[Talk-GB] Adding links to Wikidata (and Wikipedia?)
rob.j.nickerson at gmail.com
Sun Jun 8 22:45:31 UTC 2014
I interpreted "measure of success" to mean success of the bot process,
rather than usefulness of doing this in the first place. As with Andy I
took the usefulness as read. Wikidata is growing quickly but nobody can
argue that wikipedia is not an invaluable resource today. Anything we can
do to provide better links between OSM objects and Wikimedia Commons (be
that via wikipedia or wikidata) is a good thing IMHO.
Whether we use a bot to add wikipedia links or wikidata links depends on
whether you think wikidata continue to grow. To me wikidata makes a lot of
sense (as it is a data store and links to the wikipedia articles in all
languages), but I wouldn't complain if more wikipedia tags were added.
name=foo to all objects would be a type 2 fail. In the wikidata example you
would want to add the wikidata reference to object "foo" only if name=foo
in OSM (and geographic location is correct). Your catch all would falsely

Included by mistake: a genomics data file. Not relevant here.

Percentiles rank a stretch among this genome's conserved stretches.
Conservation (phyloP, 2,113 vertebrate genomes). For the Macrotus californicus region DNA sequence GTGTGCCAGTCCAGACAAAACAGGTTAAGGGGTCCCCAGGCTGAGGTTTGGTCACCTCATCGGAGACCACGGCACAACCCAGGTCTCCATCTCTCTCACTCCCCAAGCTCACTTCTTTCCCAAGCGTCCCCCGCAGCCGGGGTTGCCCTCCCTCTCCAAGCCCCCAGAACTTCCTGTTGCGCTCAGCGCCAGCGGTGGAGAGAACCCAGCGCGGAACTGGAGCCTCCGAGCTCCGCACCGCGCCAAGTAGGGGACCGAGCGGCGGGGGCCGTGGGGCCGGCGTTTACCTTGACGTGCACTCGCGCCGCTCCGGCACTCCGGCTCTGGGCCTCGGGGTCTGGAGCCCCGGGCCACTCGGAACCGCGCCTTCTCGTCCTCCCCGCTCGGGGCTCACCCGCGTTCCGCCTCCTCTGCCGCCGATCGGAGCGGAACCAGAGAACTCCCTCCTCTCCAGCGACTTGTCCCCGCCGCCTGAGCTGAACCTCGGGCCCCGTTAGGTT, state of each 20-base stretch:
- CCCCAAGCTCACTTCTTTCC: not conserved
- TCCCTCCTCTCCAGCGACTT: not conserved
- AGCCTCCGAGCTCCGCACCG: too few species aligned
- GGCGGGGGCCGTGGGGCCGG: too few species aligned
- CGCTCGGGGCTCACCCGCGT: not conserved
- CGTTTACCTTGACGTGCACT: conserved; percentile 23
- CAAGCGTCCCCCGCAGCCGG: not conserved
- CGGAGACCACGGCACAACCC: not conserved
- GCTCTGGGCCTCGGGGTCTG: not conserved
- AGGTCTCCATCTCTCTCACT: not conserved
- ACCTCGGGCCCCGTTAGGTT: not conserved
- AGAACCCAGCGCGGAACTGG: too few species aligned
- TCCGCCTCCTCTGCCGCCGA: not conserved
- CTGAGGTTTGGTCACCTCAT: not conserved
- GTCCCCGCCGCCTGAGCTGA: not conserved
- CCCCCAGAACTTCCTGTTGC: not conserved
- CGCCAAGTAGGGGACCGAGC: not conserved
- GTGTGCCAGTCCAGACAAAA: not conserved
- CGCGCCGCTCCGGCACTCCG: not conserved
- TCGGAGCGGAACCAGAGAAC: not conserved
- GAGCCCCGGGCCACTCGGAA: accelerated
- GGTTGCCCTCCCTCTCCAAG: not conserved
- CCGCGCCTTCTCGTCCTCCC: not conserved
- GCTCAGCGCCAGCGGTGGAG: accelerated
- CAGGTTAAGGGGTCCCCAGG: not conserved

identify all objects in osm as "foo" and therefore apply the wikidata ref
to all objects - a clear fail!! (my explanation of type 2 errors wasn't
that good, but the wiki article gives a thorough explanation).
On 8 June 2014 22:49, Tom Hughes <tom at compton.nu> wrote:
> On 08/06/14 21:28, Rob Nickerson wrote:
> Measuring the success of a bot can be done in the same way that the
>> success is measured in a statistical model; Type I and Type II errors.
>> So for example, if the test is to attach wikidata tags to churches then:
>> * A type I error would be failing to add the wikidata to the associated
>> church (we can accept large errors in this case as it represents the
>> current no-bot situation)
>> * A type II error would be adding the wrong wikidata to a church. We
>> need to minimise these. I'll suggest a 1-2% error as this matches the
>> general quality of public data.
> I was taking the question of accuracy as a given.
> My point was not whether we can accurately add the right tags, but rather
> whether doing so is actually useful.
> There's an almost infinite number of things we could add, but if nobody
> ever uses them, is the time take do so wasted?
> Tom Hughes (tom at compton.nu)
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